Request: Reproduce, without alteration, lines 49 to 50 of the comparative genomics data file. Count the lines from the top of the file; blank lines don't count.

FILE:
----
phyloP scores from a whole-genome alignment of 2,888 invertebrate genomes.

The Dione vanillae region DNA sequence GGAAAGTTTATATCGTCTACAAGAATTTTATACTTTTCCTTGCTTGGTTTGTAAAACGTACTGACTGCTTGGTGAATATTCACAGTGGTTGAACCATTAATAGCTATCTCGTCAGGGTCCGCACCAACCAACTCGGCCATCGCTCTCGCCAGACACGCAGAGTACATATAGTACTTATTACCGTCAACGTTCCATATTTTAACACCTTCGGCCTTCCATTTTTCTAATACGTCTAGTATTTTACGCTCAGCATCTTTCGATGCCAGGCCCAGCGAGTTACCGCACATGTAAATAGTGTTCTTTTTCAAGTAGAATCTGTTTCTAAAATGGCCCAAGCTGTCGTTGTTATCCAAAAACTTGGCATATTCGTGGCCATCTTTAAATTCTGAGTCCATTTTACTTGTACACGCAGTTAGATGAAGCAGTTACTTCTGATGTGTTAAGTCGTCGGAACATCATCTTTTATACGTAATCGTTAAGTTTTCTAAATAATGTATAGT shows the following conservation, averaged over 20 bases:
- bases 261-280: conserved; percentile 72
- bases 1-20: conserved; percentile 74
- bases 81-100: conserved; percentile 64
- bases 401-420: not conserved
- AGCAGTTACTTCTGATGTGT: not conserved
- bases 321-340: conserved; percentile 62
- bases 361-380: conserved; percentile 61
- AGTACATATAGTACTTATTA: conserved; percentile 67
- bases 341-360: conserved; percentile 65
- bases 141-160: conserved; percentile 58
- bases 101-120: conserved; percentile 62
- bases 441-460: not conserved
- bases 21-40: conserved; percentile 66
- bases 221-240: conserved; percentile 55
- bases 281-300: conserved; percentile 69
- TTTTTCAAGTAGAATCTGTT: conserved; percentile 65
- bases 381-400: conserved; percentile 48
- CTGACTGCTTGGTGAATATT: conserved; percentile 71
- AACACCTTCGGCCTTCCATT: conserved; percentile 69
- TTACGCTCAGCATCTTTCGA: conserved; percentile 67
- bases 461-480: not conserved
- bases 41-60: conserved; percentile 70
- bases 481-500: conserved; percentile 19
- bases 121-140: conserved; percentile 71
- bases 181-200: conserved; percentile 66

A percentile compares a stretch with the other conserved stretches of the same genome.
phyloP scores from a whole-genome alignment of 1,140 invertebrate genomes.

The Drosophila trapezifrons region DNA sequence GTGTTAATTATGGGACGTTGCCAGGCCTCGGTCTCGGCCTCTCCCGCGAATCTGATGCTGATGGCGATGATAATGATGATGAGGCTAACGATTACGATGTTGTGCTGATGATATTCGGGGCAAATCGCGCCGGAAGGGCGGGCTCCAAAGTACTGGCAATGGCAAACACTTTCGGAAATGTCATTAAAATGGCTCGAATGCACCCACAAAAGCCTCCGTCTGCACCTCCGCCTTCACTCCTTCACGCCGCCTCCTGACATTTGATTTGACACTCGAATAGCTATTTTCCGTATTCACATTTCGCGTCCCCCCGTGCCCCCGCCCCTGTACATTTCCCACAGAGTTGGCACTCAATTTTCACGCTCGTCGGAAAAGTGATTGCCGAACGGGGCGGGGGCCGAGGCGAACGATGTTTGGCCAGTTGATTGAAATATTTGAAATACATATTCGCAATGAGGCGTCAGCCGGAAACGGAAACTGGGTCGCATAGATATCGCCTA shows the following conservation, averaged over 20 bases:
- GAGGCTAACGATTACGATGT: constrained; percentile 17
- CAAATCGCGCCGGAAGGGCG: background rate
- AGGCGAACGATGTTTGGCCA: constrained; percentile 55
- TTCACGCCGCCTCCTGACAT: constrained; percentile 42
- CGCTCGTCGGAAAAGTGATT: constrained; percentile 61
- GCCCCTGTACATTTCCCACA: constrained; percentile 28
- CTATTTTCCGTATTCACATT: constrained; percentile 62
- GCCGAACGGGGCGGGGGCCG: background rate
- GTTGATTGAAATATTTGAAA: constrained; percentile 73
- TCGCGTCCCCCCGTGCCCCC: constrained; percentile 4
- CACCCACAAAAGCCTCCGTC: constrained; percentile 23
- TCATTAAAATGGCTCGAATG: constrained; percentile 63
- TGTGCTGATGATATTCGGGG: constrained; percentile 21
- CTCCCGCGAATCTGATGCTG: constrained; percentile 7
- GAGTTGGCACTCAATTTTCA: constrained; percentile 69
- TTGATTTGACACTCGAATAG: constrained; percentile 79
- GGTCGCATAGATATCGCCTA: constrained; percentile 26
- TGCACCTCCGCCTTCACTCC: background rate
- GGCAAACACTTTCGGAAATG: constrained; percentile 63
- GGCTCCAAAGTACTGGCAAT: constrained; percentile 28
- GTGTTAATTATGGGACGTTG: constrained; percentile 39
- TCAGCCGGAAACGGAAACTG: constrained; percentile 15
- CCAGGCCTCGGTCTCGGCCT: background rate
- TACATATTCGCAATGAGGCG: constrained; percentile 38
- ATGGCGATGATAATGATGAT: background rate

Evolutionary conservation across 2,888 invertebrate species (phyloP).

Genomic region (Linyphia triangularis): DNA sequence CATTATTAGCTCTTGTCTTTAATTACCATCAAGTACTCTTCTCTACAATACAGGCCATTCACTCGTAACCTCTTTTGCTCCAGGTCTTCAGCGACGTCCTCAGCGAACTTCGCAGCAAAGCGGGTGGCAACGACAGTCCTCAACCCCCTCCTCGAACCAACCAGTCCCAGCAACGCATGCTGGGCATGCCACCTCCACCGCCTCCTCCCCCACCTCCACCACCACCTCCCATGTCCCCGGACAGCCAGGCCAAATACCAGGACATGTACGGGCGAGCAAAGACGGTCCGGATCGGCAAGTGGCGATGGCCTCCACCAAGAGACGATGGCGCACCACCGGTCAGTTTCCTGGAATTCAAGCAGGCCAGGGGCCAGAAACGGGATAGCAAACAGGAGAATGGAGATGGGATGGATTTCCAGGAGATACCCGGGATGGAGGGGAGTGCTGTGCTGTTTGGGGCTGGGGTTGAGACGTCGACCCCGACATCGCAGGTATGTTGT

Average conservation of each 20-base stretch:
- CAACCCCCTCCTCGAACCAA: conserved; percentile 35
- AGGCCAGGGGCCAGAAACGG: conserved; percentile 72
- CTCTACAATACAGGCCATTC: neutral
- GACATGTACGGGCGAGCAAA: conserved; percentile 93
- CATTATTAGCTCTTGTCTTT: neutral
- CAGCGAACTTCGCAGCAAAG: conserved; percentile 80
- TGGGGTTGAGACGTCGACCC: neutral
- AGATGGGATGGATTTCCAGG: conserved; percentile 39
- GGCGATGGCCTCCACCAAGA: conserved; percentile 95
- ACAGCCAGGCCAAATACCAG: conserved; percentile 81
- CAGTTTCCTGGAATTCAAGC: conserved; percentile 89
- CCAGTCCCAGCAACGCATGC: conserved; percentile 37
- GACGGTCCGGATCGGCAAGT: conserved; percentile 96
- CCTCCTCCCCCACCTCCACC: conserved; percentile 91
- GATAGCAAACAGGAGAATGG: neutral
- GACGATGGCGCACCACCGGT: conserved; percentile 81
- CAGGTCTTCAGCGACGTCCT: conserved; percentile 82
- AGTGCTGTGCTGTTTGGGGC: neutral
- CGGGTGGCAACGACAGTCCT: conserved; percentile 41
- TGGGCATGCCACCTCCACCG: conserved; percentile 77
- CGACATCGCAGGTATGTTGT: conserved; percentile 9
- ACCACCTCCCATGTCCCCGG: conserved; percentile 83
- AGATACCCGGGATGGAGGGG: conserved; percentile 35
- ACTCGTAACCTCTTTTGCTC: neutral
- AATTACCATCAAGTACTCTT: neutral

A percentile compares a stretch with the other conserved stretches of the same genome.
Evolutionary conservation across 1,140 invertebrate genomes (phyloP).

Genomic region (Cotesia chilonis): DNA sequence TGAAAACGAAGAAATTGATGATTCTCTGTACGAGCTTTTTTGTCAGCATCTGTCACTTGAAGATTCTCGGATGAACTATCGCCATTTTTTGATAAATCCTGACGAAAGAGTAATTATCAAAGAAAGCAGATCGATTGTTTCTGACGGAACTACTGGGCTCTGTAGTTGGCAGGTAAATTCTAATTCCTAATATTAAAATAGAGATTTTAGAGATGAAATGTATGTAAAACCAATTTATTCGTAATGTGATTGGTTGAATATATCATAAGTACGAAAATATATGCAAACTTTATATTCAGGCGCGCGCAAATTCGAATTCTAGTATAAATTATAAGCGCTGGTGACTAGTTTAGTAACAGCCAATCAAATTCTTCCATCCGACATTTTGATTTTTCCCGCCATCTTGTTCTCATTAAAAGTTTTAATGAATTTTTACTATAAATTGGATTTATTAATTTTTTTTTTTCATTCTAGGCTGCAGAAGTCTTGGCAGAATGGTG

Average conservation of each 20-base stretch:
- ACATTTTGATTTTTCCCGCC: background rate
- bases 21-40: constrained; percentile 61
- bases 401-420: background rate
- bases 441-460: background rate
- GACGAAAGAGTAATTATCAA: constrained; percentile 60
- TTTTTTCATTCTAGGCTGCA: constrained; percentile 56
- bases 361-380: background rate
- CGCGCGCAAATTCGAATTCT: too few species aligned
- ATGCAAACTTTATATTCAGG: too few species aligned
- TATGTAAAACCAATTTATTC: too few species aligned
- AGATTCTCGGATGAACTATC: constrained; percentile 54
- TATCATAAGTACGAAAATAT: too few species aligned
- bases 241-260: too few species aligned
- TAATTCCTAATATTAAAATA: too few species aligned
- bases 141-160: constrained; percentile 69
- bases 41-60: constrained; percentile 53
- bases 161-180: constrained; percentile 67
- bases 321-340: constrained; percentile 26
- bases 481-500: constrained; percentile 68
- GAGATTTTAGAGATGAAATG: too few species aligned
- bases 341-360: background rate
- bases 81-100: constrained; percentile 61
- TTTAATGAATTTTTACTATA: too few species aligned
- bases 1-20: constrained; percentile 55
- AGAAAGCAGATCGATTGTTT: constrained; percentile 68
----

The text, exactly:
- GGCAAACACTTTCGGAAATG: constrained; percentile 63
- GGCTCCAAAGTACTGGCAAT: constrained; percentile 28